QuickData CostBuddy: Taming AWS cost proactively

Objective As organizations move to the cloud, budgeting, tracking, and optimizing dollar spending in the cloud is becoming a critical capability. This is universally true for all teams, and especially exemplified in Data Platform teams supporting multiple Analysts and Data Scientists as tenants. This blog post describes our challenges with cost accountability and budgeting as […]

Objective

As organizations move to the cloud, budgeting, tracking, and optimizing dollar spending in the cloud is becoming a critical capability. This is universally true for all teams, and especially exemplified in Data Platform teams supporting multiple Analysts and Data Scientists as tenants. This blog post describes our challenges with cost accountability and budgeting as we transitioned to operate 100% in AWS. We developed a methodical mechanism we have implements to manage cost.

Pain Points

  1. Single View that provides AWS Cost Details for multiple accounts (Dev/Prod) to Management so that we can proactively forecast and manage costs
  2. Trend of AWS Cost — Forecasts/Actuals
  3. Provides AWS cost mapped to accountable tenant leaders (either owning accounts or tenants within the account)
  4. Provides a cost view for accounts
  5. Provides Alerting sent to individual leaders based on their spend-to-budget ratio and daily trajectory
  6. Provides cost roll up of managed services like AWS EMR, Athena based on the accountable analyst
  7. Tracks untagged & underutilized resources

QuickData CostBuddy

There were several alternatives that we explored and to address all the needs for the QuickData Platform we e have implemented QuickData Cost Buddy

  1. CostBuddy gathers the raw data collected from AWS for all the account spends. The data is stored in Redshift. The data represents the dollar spend of each account along with the tags associated with the resources
  2. CostBuddy combines this data with budgets and leader org structures. It tracks alerts w.r.t. spending anomalies based on spend-to-budget ratio as well as several other patterns.
  3. The AWS cost spend is further broken down by tags. Each leader can further diagnose spends on AWS resources. In a multi-tenant environment, alerts can be defined for individual deployments (such as AWS EMR cluster for an individual team, AWS Athena Cost spend by an individual Team).
  4. Each accountable leader can look at the cost for an AWS Account, Group of Accounts, tenants, Tags to manage the cost of their organization, henceforth providing the high level or drill down of the infrastructure cost being incurred in their respective organization.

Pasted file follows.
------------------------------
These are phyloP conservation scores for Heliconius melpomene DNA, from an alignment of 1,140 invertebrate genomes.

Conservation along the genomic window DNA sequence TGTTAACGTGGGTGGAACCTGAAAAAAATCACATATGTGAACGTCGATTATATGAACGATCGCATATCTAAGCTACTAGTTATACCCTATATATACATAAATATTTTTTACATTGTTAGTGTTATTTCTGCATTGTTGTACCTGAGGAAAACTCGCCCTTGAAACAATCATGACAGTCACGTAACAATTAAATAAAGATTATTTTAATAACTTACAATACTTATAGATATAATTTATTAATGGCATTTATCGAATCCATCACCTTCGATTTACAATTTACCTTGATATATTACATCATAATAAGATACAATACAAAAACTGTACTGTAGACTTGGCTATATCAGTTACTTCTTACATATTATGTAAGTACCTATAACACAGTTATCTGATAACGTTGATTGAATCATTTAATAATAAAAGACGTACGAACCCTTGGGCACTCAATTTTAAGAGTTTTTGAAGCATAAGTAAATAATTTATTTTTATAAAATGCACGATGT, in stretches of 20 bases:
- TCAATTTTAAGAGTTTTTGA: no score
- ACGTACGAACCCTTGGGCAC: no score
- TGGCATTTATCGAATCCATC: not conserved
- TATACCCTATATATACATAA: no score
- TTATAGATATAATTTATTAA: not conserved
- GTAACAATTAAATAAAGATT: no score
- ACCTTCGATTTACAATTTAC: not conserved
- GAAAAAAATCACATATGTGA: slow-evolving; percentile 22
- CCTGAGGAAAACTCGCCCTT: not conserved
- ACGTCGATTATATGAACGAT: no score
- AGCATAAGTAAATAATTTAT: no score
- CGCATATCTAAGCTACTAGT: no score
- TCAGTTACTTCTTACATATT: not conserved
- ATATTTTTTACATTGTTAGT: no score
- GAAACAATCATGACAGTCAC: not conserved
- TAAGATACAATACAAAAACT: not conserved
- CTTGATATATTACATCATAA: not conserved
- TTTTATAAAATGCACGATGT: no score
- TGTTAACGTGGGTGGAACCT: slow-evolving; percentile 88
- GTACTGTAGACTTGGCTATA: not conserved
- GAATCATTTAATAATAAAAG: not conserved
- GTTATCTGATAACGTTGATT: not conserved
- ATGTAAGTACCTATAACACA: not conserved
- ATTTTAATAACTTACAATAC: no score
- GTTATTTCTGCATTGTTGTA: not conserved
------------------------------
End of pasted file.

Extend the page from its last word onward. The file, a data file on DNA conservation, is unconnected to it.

5. AWS Trusted Advisor data about resource usage data is collected for the accounts based on the accountable leader/tenant and data is displayed on the Dashboard per accountable leaders to manage resources and take appropriate action on the underutilized resources.
  6. Similar pattern will be leveraged as QuickData Platform Teams onboard other services like AWS QuickSight etc to support Analyst Community.
  7. Consolidate/close unneeded accounts like Logging, CloudTrail, AWS Support Cost)
  8. In case of any drastic increase in cost the alerts will enable leaders so that proactively measures can be taken.

Architecture Diagram

Figure 1: Aggregating AWS spend across accounts

AWS spend by Accountable/Leader

AWS spend by resource tags

Trusted Advisor (Potential Cost Saving opportunity)

Dashboards as Code

  1. The traditional way of managing dashboards through the UI never worked for us when we started to scale because of following reasons :-
  2. Consistency: Traditional ways of managing dashboards through the UI have consistency issues.
  3. Automation: Inability to automate the creation/modification of Dashboards and alerts.
  4. History: Rollback of unintended change(s) was impossible.
  5. However, managing and reviewing changes in huge json files were near to impossible. We wanted a solution that does some basic validations and not just push a faulty json, should manage a state of the current system, easily adaptable and flexible, should support rollbacks.
  6. Hence we decided to move on with terraform. With terraform wavefront provider, we were able to achieve all the goals without any tech debt.
  7. Terraform with git takes care of the consistency.
  8. Declarative nature of terraform gives us more power. We always define the desired state. Terraform takes care of how to achieve it.
  9. Easy to maintain test and production environment with Terraform Workspace.
  10. Code is more readable than nested JSON. This helped review changes easier.
  11. Rollbacks become easier with terraform and git.
  12. We have few educational series blogs on how we created Dashboards as code. Blog series Part I, Part II and Part III
  13. We use Wavefront for our Dashboard, hence we were using terraform-wavefront-provider, where we have also made contributions based on our learning towards Dashboard as code. Similar providers can be found for other vendors as well including Grafana.

Summary

In summary, AWS CostBuddy provides a one-stop for teams to get visibility on the spend as well as track daily spend w.r.t. allocated budget. Moving forward, CostBuddy will be integrated with alerting solutions such as PagerDuty, etc. This will allow account leaders as well as tenant leaders to get notified for different types of alerts.


QuickData CostBuddy: Taming AWS cost proactively was originally published in QuickBooks Engineering on Medium, where people are continuing the conversation by highlighting and responding to this story.

Source: Intuit